48% of people said social media makes them feel self-conscious and 41% said it makes them feel lonely.
‘Devil’, ‘hell’, ‘evil’, ‘invisible’, ‘manipulative’, ‘controlling’, ‘embarrassing’ , ‘free’, ‘happiness’, ‘harmony’, ‘important’ and ‘positive’ were words used to describe Mental Health.
PushON surveyed 1,000 people in the UK to find out if Social Media has a negative impact on Mental Health, how we identify ourselves and the world around us. The survey revealed some interesting results.
57%* of those who participated in the survey have been diagnosed with anxiety and 55%* with depression. The minority statistic represented those who haven’t been diagnosed with Mental Health (28%*). 41%* of those from the South West have been diagnosed with self-harm, making it one of the highest regions in the UK. The research also discovered that anxiety was exceptionally high for 16-19 year olds, with 56%* having being diagnosed with it.
The survey results highlighted the reasons as to why we use it on a daily basis. The most popular reasons included keeping in touch with friends and family (86%*), to create memories (47%*) and 42%* said they use it to escape. A proportion of those asked admitted that they go on social media to be nosey! In fact, out of all the regions, it was one of the most popular choices for the North West with 32%*.
40%* of those asked said that one of the reasons for having social media is because everyone has it. Has it become a necessity to have a Facebook account? Are we being pressured to uploading filtered Snapchat selfies?
You could argue that we spend too much time browsing and interacting on social media than spending quality and precious time with loved ones.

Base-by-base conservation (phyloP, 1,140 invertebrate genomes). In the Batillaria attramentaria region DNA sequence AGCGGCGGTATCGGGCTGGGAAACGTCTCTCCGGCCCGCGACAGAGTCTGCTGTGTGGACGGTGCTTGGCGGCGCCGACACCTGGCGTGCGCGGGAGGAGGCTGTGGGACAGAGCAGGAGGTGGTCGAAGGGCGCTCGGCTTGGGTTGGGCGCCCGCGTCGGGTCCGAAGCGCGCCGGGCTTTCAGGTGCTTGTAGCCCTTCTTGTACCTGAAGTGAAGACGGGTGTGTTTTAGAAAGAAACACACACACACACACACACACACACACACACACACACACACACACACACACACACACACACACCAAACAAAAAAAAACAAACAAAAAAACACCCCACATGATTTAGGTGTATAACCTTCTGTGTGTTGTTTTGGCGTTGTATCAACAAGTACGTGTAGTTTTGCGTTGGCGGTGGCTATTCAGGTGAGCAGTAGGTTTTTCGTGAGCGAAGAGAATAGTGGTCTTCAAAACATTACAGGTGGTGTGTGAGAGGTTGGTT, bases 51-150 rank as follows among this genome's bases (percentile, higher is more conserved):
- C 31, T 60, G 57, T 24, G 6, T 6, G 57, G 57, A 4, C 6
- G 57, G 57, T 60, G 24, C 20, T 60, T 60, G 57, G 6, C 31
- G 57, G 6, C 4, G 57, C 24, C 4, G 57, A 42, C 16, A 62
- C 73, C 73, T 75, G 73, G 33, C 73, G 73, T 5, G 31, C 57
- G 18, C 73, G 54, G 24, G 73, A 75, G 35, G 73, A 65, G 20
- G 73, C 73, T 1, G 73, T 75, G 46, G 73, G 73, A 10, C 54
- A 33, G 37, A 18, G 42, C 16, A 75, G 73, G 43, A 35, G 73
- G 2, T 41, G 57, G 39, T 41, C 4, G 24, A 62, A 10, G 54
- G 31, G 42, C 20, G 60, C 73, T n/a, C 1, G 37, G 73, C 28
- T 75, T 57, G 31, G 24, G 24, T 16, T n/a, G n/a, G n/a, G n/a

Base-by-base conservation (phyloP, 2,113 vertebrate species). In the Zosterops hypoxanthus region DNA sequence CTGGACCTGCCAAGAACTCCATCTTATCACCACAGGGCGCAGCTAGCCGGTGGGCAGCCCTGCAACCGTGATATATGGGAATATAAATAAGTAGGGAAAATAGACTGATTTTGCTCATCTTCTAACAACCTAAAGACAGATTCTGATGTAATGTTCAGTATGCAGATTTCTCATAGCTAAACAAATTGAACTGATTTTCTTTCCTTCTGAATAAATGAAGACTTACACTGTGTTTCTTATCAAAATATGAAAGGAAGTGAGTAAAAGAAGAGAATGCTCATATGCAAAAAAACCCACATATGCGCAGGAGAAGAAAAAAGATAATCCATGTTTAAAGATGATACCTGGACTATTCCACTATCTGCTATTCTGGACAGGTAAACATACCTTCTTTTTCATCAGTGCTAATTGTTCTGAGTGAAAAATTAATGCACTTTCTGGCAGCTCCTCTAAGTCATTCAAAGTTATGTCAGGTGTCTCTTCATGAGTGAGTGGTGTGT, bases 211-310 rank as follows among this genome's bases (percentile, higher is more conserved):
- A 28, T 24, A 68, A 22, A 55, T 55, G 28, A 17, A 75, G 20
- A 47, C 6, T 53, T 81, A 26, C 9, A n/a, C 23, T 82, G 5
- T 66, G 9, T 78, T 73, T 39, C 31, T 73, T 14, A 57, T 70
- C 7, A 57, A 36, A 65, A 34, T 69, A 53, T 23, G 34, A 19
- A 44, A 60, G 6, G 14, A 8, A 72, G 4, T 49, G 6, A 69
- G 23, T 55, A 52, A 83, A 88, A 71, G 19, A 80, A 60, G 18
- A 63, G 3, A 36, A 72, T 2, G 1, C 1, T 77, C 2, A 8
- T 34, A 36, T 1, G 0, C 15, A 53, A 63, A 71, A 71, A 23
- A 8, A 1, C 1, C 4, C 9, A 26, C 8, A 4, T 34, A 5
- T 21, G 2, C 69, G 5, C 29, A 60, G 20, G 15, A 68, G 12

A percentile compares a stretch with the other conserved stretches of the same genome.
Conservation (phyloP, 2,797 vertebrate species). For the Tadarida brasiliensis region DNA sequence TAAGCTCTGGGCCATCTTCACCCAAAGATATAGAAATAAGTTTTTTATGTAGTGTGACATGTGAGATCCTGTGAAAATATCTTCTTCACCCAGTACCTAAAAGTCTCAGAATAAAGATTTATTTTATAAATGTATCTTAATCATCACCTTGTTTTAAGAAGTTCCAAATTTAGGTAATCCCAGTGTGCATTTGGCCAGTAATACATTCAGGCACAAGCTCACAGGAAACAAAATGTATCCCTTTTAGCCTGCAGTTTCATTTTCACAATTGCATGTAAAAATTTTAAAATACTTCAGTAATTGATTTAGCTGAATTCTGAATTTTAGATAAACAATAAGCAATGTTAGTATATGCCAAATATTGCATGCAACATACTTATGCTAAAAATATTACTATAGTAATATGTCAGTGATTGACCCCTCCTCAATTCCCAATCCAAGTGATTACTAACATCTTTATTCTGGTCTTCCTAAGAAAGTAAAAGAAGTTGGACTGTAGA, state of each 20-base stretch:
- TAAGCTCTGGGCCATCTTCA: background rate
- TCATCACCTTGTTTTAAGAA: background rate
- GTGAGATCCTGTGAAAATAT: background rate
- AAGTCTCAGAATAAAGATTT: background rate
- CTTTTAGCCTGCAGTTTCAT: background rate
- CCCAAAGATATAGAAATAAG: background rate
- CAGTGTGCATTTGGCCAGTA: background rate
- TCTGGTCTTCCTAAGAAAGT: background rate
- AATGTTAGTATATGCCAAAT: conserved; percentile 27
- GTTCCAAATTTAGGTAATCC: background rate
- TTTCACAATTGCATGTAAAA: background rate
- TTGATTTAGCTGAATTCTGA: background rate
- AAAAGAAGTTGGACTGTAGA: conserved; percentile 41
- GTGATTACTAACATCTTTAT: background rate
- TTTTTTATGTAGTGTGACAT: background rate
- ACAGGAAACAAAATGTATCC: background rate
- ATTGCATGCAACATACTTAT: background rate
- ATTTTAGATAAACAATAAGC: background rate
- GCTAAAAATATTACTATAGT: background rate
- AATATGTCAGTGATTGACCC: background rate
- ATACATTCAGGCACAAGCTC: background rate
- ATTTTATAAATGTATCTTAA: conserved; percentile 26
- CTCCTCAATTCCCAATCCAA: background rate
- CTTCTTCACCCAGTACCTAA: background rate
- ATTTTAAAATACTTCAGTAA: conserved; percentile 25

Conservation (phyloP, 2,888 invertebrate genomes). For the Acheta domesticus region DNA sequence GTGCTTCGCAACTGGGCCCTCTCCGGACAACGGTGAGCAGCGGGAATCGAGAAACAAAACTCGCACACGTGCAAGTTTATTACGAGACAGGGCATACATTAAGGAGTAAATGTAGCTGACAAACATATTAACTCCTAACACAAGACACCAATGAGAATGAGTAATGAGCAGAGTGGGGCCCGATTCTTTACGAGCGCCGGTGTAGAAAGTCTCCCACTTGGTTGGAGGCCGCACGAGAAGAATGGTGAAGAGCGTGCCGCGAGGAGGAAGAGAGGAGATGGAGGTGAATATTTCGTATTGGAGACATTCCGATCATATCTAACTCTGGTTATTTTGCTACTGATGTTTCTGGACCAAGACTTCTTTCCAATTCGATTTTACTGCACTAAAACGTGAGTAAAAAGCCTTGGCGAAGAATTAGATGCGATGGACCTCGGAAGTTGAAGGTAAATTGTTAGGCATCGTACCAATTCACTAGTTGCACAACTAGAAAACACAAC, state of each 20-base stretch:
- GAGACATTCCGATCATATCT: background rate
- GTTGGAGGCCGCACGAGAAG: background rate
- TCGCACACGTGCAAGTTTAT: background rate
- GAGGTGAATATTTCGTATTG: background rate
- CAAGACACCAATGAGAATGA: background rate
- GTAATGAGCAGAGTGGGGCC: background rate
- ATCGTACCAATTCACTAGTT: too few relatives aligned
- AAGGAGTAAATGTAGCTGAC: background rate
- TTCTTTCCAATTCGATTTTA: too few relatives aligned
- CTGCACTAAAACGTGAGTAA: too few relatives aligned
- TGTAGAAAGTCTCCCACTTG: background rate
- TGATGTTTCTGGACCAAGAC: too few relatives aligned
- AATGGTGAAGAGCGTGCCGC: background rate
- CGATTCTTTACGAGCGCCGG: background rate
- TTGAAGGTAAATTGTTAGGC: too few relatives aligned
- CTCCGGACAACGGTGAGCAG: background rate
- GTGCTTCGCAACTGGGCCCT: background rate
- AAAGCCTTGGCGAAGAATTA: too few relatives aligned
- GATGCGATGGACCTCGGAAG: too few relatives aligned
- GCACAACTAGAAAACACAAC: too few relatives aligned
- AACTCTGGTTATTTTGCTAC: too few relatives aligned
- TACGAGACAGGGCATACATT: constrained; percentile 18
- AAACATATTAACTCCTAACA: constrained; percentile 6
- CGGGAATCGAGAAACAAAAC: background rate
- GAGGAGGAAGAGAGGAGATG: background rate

- 62% of those asked said they spend over 3 hours per day on social media and only 13% will spend up 1 hour a day.
- It isn’t surprising that the biggest culprits for spending large amounts of time on social media came from the generation who were born into the social media world, with 42% of 16-19 year olds spending over 4 hours a day on it.
When comparing hours spent on social media on a day to day basis, it was females who overtook males for time consumed on this online channel with 30% spending over 4 hours a day. Males on average would spend up to 3 hours per day.
But which social media channels are they spending all this time on?
Unsurprisingly, Facebook came out on top with a significant 82%*. Interestingly, YouTube came second with 77%*, followed by Snapchat with 70%* and Instagram with 66%*. The least popular was Reddit with only 5%*. Snapchat was the most popular amongst the Gen Z’s and Millennials with 77%* of them selecting this social media platform compared to the other age groups.
How does social media make you feel?
According to the social media users, 48%* said it made them feel self-conscious. Could this be a result to the selfie era that we live in? 41%* said social media makes them feel lonely and 35%* feel anxious. However, not everyone shares negative feelings as 43%* said it makes them happy; 43%* feel inspired and 23%* feel loved. Others included:
- 28%* feel unhealthy
- 28%* feel depressed
- 28%* feel motivated
- 25%* have feelings of sadness
- 14%* feel popular
From the age groups, feeling of self-consciousness was more popular amongst the 16-19 year olds (65%*) and the 20-25 year olds (64%*). It was the same age groups where Snapchat was most popular – could Snapchat impact those feelings? Out of the 31-40 year olds, feelings of loneliness was a common choice with 46%*.
Your own emotional state can impact on your feelings towards others, as 47%* of social media users express feelings of jealousy. The results also revealed that:
- 27%* have feelings of resentfulness
- 21%* feel angry towards others on social media.
Nevertheless, 45%* show feelings of proudness towards their social media friends and 26%* get excited with what their followers share.